Seattle gun owners could soon face fines or community service for failing to safely store their firearms.
The Seattle City Council passed a bill Monday to mandate safe gun storage and create new civil infractions for those who fail to comply. The new law will allow fines of up to $500 for people who fail to safely store their guns.
Penalties could escalate from there.
The bill creates civil infractions for both failing to safely store a gun and failing to safely store a gun when the owner "knows or reasonably should know" that the gun could be accessed by a minor, a person who's legally not allowed to possess guns, or someone who is "at risk." ("At-risk" is defined as someone who has "made statements or exhibited behavior that indicates to a reasonable person there is a likelihood that the person is at risk of attempting suicide or causing physical harm to oneself or others.")
If a minor, at-risk person, or person not legally allowed to possess a firearm accesses a gun that was not safely stored, the owner could face a fine of up to $1,000. If the person access the gun and uses it in connection with a crime or to kill or injure someone, the owner could face a fine of up to $10,000.
If the gun is used in a mass shooting, courts would have the ability to levy more than one $10,000 fine against the gun owner. Courts could consider restitution in lieu of fines.
The council also approved changes to an existing law about reporting lost or stolen firearms. Fines for failing to report will increase from $500 to $1,000.
Supporters of the legislation said it is meant to reduce accidental gun injuries, thefts, and suicides. Research shows that the presence of household guns is associated with a higher risk of suicide and that keeping guns unloaded and locked up can help prevent accidental injuries and some suicides.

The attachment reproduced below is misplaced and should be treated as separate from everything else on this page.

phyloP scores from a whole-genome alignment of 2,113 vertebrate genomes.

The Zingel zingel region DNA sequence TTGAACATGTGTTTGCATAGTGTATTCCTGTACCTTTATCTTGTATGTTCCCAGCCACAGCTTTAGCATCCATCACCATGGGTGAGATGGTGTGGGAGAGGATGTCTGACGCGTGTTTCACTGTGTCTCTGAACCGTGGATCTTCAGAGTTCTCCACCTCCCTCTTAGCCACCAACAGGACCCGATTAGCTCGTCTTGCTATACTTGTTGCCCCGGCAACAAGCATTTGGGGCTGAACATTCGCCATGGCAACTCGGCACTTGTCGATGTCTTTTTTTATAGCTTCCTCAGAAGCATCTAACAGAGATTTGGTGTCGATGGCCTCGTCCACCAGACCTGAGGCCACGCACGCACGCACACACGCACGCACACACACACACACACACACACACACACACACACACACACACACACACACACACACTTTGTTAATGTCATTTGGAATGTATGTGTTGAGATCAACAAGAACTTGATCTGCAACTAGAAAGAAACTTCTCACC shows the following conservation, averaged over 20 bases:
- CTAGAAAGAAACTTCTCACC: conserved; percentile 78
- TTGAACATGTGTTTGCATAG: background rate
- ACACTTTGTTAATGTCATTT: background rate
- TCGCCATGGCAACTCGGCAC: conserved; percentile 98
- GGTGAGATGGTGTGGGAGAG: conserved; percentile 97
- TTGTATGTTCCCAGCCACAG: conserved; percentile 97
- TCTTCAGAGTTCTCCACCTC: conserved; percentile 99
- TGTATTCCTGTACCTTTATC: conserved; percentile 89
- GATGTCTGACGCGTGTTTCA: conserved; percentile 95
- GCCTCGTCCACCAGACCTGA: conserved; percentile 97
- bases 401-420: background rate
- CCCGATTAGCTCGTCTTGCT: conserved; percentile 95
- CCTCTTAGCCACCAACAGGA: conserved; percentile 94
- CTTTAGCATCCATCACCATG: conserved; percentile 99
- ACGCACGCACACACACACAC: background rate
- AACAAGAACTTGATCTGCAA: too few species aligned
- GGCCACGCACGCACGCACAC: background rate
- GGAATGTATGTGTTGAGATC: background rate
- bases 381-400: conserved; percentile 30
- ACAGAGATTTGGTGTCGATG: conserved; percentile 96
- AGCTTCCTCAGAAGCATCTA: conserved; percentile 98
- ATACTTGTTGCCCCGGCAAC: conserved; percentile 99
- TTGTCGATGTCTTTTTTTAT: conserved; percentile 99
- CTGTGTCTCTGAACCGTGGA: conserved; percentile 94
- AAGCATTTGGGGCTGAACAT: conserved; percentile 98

Yet, most gun owners don't store their guns locked up and unloaded. According to the legislation, 150,000 people in King County reported keeping a gun unlocked in their homes in 2015. Research released this year by the University of Washington School of Public Health found that about 34 percent of Washington adults had a firearm in their household and only 37 percent of those stored the gun unloaded and locked.
Mayor Jenny Durkan originally proposed the legislation approved by the council. In a statement Monday, she called it “the kind of action we need to save lives.”
“Requiring that gun owners responsibly store their guns can help make our communities safer places to live,” Durkan said.
It remains unclear exactly how—or how strictly—Seattle will enforce the new law. While officers may receive tips about unsafely stored guns, a representative for Durkan said during a council committee meeting that the city would focus on education before enforcement.
Robert Feldstein, a staffer in the mayor’s office, told council members police would likely become aware of improperly stored guns through other law enforcement actions at first. “After there’s been an established track record of education and opportunity to comply, we will start addressing the ones where all we know is that there’s an unsecured [gun],” Feldstein said.
“Except for in the most egregious cases,” Feldstein added later, “my guess is for the first extended period—at least year—will be really emphasizing education and ‘here’s the consequences, you should know.’”
When she announced the legislation in March, Durkan said, “We won't be going into homes.”
State law prevents local officials from passing more dramatic gun safety measures. Washington law bans cities from regulating the “registration, licensing, possession, purchase, sale, acquisition, transfer, discharge, and transportation of firearms, or any other element relating to firearms or parts thereof, including ammunition and reloader components.”
In 2015, the Seattle City Council passed a law to tax guns and ammunition sold in the City of Seattle. The law faced legal challenges from gun rights advocates including the National Rifle Association, who argued it violated the state preemption law. The Washington State Supreme Court upheld the tax last year.
The enforcement section of the new safe storage law will take effect in about six months. Through a rule-making process, the Seattle Police Department will define what exactly constitutes safe storage.